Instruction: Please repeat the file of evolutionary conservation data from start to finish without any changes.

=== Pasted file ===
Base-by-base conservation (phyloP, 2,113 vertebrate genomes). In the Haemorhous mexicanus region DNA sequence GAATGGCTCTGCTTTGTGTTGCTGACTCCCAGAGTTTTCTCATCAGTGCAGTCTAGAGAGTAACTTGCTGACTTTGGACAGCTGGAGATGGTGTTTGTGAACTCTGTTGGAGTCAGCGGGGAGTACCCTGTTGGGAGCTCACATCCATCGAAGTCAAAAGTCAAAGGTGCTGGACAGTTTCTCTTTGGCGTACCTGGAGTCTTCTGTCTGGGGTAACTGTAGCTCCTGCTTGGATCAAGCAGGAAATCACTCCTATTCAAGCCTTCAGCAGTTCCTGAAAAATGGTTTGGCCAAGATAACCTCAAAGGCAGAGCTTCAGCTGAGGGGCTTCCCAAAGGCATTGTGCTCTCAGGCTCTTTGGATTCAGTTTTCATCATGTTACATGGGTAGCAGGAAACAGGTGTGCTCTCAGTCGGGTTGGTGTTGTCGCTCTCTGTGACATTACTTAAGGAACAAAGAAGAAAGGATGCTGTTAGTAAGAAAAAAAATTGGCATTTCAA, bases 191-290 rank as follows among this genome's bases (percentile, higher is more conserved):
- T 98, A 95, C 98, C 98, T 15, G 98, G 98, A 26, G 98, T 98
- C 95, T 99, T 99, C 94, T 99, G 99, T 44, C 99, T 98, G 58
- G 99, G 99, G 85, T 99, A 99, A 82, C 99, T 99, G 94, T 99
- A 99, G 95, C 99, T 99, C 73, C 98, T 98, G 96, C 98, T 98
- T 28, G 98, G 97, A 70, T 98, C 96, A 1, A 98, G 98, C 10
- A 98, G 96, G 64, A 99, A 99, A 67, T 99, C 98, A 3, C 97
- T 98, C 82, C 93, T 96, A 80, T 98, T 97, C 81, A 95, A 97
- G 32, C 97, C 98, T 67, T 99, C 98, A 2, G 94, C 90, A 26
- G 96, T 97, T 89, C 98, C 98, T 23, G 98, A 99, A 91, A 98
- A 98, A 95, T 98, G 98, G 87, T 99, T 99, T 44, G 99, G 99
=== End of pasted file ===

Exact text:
Base-by-base conservation (phyloP, 2,113 vertebrate genomes). In the Haemorhous mexicanus region DNA sequence GAATGGCTCTGCTTTGTGTTGCTGACTCCCAGAGTTTTCTCATCAGTGCAGTCTAGAGAGTAACTTGCTGACTTTGGACAGCTGGAGATGGTGTTTGTGAACTCTGTTGGAGTCAGCGGGGAGTACCCTGTTGGGAGCTCACATCCATCGAAGTCAAAAGTCAAAGGTGCTGGACAGTTTCTCTTTGGCGTACCTGGAGTCTTCTGTCTGGGGTAACTGTAGCTCCTGCTTGGATCAAGCAGGAAATCACTCCTATTCAAGCCTTCAGCAGTTCCTGAAAAATGGTTTGGCCAAGATAACCTCAAAGGCAGAGCTTCAGCTGAGGGGCTTCCCAAAGGCATTGTGCTCTCAGGCTCTTTGGATTCAGTTTTCATCATGTTACATGGGTAGCAGGAAACAGGTGTGCTCTCAGTCGGGTTGGTGTTGTCGCTCTCTGTGACATTACTTAAGGAACAAAGAAGAAAGGATGCTGTTAGTAAGAAAAAAAATTGGCATTTCAA, bases 191-290 rank as follows among this genome's bases (percentile, higher is more conserved):
- T 98, A 95, C 98, C 98, T 15, G 98, G 98, A 26, G 98, T 98
- C 95, T 99, T 99, C 94, T 99, G 99, T 44, C 99, T 98, G 58
- G 99, G 99, G 85, T 99, A 99, A 82, C 99, T 99, G 94, T 99
- A 99, G 95, C 99, T 99, C 73, C 98, T 98, G 96, C 98, T 98
- T 28, G 98, G 97, A 70, T 98, C 96, A 1, A 98, G 98, C 10
- A 98, G 96, G 64, A 99, A 99, A 67, T 99, C 98, A 3, C 97
- T 98, C 82, C 93, T 96, A 80, T 98, T 97, C 81, A 95, A 97
- G 32, C 97, C 98, T 67, T 99, C 98, A 2, G 94, C 90, A 26
- G 96, T 97, T 89, C 98, C 98, T 23, G 98, A 99, A 91, A 98
- A 98, A 95, T 98, G 98, G 87, T 99, T 99, T 44, G 99, G 99